- Congregate care facilities or programs operated, licensed, certified, regulated, authorized, or funded by the Commonwealth. These settings include the common areas of assisted living residences, group homes, residential treatment programs, and facilities operated, licensed, certified, regulated, authorized, or funded by the Department of Children and Families, the Department of Youth Services, the Department of Mental Health, the Department of Public Health, the Department of Developmental Services, the Department of Veterans’ Services, the Massachusetts Commission for the Blind, the Executive Office of Elder Affairs and the Massachusetts Rehabilitation Commission. This requirement applies to clients, residents, staff, vendors and visitors.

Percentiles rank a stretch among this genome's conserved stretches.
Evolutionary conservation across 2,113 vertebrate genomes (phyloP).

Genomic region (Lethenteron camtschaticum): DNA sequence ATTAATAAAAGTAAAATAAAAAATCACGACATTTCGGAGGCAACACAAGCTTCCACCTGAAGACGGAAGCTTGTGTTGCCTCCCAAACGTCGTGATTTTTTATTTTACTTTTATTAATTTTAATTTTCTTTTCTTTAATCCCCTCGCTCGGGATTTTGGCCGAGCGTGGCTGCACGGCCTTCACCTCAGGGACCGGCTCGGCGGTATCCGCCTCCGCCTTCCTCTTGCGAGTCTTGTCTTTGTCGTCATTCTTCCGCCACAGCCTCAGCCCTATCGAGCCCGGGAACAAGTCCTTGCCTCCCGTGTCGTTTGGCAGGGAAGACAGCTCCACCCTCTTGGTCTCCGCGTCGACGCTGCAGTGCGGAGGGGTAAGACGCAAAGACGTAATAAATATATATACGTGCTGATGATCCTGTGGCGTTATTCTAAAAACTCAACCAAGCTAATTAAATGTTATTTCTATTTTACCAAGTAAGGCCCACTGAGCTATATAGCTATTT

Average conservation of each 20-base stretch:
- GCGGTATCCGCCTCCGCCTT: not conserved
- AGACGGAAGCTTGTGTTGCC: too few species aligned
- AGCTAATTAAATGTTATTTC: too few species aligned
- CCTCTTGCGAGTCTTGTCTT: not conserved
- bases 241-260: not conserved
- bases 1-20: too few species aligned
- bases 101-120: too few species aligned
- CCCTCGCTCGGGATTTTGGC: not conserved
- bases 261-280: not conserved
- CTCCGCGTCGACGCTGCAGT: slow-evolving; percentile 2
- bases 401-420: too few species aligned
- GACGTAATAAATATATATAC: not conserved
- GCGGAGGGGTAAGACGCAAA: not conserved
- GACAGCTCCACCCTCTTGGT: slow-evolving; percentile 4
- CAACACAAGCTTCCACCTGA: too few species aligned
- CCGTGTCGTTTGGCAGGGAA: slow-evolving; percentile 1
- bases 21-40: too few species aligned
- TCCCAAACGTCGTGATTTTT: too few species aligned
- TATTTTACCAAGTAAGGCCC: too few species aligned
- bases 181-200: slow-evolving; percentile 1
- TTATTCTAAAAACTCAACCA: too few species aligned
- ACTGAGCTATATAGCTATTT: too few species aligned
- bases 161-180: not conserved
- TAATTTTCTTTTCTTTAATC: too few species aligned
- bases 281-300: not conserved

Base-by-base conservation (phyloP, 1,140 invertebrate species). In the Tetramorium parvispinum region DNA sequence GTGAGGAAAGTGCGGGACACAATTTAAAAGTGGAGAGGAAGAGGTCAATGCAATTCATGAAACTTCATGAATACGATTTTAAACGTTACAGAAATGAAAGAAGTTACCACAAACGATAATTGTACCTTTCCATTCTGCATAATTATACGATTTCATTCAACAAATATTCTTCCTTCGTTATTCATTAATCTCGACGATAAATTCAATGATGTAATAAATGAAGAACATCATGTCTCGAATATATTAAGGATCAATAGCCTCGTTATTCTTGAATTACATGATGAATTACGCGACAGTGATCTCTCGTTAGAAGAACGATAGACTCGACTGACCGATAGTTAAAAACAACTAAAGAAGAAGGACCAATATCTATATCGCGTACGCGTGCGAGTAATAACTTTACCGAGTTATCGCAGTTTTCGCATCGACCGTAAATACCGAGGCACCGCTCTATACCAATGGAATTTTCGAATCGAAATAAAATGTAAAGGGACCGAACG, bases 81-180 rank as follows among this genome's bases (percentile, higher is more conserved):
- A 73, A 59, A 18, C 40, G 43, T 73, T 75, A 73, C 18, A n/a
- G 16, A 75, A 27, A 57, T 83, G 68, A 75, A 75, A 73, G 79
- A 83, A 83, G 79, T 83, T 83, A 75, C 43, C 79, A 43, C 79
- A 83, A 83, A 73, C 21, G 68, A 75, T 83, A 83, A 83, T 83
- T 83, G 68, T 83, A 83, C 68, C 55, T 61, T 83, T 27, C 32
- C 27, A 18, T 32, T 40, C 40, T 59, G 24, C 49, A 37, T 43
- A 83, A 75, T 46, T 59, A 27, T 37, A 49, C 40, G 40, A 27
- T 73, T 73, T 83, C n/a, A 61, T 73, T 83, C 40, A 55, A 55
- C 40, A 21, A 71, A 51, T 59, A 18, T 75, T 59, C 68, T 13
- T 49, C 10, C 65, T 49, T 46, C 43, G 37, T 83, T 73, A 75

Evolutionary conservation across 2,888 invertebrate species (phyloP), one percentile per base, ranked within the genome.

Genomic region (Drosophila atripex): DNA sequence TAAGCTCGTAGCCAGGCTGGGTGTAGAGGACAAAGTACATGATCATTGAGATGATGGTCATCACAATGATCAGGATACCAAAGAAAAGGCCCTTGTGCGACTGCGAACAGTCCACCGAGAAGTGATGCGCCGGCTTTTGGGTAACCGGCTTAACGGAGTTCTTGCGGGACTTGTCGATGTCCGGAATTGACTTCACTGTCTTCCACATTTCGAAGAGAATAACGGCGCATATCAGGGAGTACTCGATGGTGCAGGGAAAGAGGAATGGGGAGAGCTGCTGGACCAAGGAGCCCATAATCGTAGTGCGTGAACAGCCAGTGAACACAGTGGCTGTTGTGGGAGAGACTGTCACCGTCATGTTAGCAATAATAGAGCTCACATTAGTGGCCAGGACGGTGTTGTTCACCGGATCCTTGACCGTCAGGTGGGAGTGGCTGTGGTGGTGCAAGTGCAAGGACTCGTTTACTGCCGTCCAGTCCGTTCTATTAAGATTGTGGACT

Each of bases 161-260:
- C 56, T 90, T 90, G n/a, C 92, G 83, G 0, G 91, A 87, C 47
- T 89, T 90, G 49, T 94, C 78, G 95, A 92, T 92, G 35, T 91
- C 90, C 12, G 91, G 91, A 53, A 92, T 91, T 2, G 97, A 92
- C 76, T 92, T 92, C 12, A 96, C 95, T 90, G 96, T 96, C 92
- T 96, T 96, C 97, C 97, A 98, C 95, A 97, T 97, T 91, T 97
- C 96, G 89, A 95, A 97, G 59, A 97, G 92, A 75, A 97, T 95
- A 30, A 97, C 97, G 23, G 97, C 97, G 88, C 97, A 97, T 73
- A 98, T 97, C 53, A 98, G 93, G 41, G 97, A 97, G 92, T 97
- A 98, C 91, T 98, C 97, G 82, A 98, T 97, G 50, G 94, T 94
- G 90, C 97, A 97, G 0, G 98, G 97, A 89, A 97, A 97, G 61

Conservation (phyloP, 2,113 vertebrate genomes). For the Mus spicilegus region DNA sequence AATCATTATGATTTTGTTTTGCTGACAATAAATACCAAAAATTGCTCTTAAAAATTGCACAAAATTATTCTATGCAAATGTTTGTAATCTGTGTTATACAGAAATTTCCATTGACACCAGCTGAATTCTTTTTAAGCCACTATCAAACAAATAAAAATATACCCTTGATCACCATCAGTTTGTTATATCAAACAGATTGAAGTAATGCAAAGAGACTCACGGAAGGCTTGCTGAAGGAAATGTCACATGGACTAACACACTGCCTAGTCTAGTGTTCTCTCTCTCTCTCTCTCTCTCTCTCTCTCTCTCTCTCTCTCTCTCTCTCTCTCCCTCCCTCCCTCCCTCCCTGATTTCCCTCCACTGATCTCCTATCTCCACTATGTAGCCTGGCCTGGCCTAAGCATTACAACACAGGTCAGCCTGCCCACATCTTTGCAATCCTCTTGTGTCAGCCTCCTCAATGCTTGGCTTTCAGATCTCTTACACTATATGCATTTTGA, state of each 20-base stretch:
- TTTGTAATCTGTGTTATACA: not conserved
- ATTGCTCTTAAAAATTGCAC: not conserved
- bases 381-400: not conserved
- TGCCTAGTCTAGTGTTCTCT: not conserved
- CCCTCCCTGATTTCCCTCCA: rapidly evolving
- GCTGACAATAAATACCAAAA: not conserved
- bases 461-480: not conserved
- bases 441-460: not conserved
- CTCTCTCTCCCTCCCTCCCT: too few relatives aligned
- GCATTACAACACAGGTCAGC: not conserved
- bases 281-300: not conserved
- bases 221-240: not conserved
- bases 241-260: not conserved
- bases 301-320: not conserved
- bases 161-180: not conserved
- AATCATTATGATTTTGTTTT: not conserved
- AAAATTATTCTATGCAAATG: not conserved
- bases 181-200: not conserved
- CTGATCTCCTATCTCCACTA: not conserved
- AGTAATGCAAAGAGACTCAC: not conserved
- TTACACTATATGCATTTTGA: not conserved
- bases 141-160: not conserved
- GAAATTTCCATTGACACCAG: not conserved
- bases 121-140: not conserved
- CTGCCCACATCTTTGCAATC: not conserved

- Emergency shelter programs, including individual and family homeless shelters, domestic violence and sexual assault shelters, veterans’ shelters, and shelters funded by the Department of Housing and Community Development. This requirement applies to guests, staff, vendors and visitors.
- Houses of Correction, Department of Correction prisons, jails, and other correctional facilities. This requirement applies to people who are detained or incarcerated, staff, vendors and visitors.